DEBORAH SENGUPTA STITH

Hard Proof (11:15 a.m. Austin Ventures). Wake up your body and soul with Fela-inspired afrobeat rhythms and a wall of brass.

Mø (12:15 p.m. Honda). With sensuous, bold and brainy electropop, the young Danish artist was one of the most compelling breakouts at South by Southwest 2014.

Vic Mensa (1 p.m. RetailMeNot). Hailing from the same crew as fellow Chicago emcee Chance the Rapper, the whip-smart 19-year-old will give you hope for hip-hop’s next generation.

Bernhoft (2 p.m. BMI). Soul-maven Jill Scott blessed a track on the Norwegian R&B singer’s latest, a credible cosign for an artist who deserves a listen.

Jhene Aiko (3 p.m. RetailMeNot). The long-anticipated full-length debut from the Kanye and Drake collaborator dropped last month and it’s a dreamy collection of watercolor soundscapes, plaintive and occasionally profound.

Phantogram (5 p.m. Miller Lite). Layering gauzy electrop pop with distorted fuzz and the occasional break beat, the NYC duo is part of a new generation of artists who defy genre expectations to push music as a whole forward.

Replacements (6 p.m. Samsung Galaxy). It’s a tough call vs. Spoon, but the real question to ask yourself is “Which of these bands might I never see again?”

Chromeo (7 p.m. RetailMeNot). Slick and sexy electro funk straight outta Montreal.

Pearl Jam vs. Calvin Harris vs. going home. Say you were a ’90s girl who never really got the whole grunge thing, or someone who prefers a DJ with turntables. Or both. Man, that hot shower and comfy couch sound good.

PETER BLACKSTOCK

Dawn & Hawkes (noon, Austin Ventures). A decent run on “The Voice” behind them, this local duo may go places with their easy-on-the-ears folk-pop.

Elizabeth McQueen (1:30 p.m. Austin Kiddie Limits). A master of many musical forms, McQueen is perhaps the best option on the AKL stage throughout the weekend.

Nikki Lane (2 p.m. Austin Ventures). Country-western in tone but indie-punk in attitude, Lane’s approach isn’t necessarily original, but her presence is compelling.

Wild card (3 p.m., various stages). No clear winner between Jhene Aiko, Cults and Gramatik, but sampling a little of all three might be worth the walking exercise.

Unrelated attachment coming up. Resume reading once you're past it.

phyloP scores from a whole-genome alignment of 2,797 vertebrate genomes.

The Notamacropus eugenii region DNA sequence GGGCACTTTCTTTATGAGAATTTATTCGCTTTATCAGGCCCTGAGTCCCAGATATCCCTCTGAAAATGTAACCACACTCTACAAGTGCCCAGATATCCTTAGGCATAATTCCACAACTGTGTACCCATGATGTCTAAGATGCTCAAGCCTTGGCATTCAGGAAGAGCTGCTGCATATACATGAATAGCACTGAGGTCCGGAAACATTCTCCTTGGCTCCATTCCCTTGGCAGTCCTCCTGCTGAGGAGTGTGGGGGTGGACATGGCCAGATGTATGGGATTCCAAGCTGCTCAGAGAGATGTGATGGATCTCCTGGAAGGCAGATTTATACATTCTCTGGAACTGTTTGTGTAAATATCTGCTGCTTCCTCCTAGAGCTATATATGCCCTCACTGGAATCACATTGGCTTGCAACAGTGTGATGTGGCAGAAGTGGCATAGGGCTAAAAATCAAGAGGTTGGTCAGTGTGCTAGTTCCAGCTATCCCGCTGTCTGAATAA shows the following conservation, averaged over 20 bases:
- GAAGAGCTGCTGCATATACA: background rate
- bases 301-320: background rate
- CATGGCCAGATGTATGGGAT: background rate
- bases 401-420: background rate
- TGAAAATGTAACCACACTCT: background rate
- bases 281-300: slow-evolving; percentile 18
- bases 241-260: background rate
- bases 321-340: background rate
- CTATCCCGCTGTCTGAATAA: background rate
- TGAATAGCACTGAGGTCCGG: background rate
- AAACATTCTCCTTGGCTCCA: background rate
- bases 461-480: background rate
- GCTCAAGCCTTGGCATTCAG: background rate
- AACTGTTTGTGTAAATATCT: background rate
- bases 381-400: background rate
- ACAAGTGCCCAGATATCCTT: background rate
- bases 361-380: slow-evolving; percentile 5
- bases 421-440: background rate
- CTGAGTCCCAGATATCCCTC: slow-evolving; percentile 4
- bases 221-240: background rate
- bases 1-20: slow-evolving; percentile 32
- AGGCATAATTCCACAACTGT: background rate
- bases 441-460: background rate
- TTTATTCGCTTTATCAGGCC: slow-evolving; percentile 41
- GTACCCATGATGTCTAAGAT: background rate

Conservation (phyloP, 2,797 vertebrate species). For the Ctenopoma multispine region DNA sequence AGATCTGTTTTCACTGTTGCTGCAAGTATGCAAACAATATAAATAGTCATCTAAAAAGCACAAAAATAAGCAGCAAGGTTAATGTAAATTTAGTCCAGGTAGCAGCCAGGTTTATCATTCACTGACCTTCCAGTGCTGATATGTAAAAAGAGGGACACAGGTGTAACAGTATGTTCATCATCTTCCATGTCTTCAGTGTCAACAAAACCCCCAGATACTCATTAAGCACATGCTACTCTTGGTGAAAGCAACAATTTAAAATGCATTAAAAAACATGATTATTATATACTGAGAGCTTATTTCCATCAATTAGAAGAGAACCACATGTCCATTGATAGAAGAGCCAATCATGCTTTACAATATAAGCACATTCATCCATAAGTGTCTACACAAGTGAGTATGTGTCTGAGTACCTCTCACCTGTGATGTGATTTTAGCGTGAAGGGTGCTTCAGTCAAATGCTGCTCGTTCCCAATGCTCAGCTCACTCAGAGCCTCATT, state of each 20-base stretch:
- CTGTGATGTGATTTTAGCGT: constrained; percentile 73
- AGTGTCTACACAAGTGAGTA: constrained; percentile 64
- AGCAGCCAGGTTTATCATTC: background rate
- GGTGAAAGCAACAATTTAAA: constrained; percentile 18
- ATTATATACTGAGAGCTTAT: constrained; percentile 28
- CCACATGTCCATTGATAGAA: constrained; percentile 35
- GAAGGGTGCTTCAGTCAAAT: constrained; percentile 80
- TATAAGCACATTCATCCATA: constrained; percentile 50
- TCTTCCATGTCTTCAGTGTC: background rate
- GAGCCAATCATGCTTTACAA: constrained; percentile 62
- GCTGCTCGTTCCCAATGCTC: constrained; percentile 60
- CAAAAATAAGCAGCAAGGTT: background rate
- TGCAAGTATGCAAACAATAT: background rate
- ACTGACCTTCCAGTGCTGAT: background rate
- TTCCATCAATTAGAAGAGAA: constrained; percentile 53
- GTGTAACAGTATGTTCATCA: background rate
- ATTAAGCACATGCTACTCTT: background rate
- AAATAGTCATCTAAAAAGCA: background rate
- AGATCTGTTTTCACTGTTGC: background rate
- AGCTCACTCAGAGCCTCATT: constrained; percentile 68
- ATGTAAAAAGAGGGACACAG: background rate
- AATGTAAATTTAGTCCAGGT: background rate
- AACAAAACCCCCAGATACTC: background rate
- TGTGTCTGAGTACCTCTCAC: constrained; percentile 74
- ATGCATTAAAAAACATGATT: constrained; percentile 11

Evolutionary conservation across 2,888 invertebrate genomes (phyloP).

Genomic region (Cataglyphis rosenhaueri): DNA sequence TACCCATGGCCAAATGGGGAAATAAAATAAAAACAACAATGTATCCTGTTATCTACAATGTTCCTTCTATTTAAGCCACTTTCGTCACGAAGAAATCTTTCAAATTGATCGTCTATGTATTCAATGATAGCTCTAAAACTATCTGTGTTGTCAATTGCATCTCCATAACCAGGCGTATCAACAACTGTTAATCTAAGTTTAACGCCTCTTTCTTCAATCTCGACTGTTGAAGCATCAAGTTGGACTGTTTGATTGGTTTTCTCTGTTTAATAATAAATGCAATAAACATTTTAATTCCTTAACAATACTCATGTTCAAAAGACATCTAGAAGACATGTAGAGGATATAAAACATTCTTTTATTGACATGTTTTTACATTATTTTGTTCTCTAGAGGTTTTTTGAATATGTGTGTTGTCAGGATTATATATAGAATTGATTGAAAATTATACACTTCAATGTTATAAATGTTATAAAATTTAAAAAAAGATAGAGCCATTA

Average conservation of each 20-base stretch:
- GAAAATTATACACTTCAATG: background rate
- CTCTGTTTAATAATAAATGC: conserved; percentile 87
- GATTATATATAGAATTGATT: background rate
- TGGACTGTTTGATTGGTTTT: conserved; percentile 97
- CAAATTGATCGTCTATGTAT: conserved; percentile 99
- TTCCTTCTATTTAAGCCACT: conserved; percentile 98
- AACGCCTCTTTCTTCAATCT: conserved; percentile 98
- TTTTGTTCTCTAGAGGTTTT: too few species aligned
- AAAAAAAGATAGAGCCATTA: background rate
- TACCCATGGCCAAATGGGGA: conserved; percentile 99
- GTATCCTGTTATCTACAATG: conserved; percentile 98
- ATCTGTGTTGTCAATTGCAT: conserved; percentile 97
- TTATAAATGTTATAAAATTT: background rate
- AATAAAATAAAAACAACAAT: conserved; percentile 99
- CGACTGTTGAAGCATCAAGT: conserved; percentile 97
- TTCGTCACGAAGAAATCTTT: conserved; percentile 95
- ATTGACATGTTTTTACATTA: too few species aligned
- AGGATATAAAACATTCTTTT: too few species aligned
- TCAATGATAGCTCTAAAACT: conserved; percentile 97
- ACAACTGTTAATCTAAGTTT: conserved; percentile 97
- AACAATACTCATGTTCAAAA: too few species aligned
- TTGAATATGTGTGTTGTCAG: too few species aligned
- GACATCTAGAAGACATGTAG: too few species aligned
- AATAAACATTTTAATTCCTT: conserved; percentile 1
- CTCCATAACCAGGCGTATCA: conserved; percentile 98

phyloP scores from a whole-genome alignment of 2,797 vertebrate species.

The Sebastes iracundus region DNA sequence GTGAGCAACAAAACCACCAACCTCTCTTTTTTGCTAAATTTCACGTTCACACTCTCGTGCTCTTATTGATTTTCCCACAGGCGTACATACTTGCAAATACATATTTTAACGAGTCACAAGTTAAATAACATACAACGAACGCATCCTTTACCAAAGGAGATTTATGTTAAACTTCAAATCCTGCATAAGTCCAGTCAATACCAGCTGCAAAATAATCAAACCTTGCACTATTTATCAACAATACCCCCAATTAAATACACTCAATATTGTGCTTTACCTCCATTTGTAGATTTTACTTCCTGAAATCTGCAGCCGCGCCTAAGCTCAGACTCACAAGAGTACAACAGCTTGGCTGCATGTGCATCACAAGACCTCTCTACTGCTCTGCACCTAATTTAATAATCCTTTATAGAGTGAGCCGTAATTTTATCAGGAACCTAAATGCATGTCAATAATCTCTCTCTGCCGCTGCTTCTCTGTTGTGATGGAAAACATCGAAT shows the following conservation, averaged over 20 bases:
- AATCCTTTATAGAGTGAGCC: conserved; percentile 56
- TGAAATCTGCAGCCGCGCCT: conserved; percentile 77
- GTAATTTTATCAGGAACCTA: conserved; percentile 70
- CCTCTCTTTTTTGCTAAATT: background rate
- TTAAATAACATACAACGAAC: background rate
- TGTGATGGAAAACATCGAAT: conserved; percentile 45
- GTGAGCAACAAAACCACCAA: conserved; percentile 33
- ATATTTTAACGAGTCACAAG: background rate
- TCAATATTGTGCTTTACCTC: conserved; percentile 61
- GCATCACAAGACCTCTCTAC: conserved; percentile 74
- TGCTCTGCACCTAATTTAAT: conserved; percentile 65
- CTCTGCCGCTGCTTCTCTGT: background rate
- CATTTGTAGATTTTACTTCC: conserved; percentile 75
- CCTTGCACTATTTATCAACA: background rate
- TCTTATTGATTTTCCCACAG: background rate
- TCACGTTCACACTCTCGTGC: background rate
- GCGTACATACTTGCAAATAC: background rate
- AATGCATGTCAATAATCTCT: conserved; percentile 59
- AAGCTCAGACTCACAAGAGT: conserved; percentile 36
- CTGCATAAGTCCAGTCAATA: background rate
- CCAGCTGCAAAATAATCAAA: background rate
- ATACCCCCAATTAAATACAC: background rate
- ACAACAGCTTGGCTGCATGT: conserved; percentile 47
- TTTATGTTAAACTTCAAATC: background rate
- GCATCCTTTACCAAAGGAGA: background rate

The Gaslight Anthem (4 p.m. Samsung Galaxy). If high-octane, guitar-driven, old-school sounds are your thing, the New Jersey rockers are a must-see.

Jenny Lewis (5 p.m. Austin Ventures). “The Voyager,” the indie-rock singer’s first solo record since 2008, proved worth the wait.

The Replacements (6 p.m. Samsung Galaxy). Spoon’s the home team, but if they weren’t in the same slot, we’d bet even Britt Daniel would be catching the long-awaited Westerberg/Stinson reunion gig.

Turnpike Troubadours (7 p.m. Austin Ventures). The red-dirt roadhouse roots-rockers from Oklahoma outpace most Texas bands at this stuff.

Pearl Jam (8 p.m. Samsung Galaxy). Twenty-three years to the week after their Austin debut in early October 1991, Vedder and company are older and wiser but no less passionate about what they do.

NANCY FLORES

Hard Proof (11:15 a.m. Austin Ventures). Sunday mornings should always start with afrobeat rhythms and dancing.

The Districts (12:15 p.m. Samsung Galaxy). Catchy indie rock with a rootsy twist has given this rising young Pennsylvania band some buzz.

Kongos (2 p.m. Samsung Galaxy). An innovative approach to rock that makes these band of brothers stand out. Their fresh sound includes influences from South Africa, where the brothers grew up.

Jhené Aiko (3 p.m. RetailMeNot). Chill out to the music of this L.A.-based songstress on the rise with her soulful mix of R&B plus hip hop and pop.

Lettuce (6 p.m. Sculpture). While everyone is watching Spoon and the Replacements, get your funk on with Lettuce.

ERIC WEBB

Haerts (11:30 a.m. Miller Lite). Darkly dance-ready, mystic-futuristic electronic pop.

Miniature Tigers (1 p.m. Austin Ventures). Genre-hopping indie dudes with a synthy, dreamy core.

Bernhoft (2 p.m. BMI). Your best bet for Norwegian retro-soul at the fest.

Jhené Aiko (3 p.m. RetailMeNot). Purveyor of confident, ethereal R&B who recently released an excellent album.

Imelda May (4 p.m. Sculpture). Rockabilly hellraising from a souped up, present day Patsy Cline.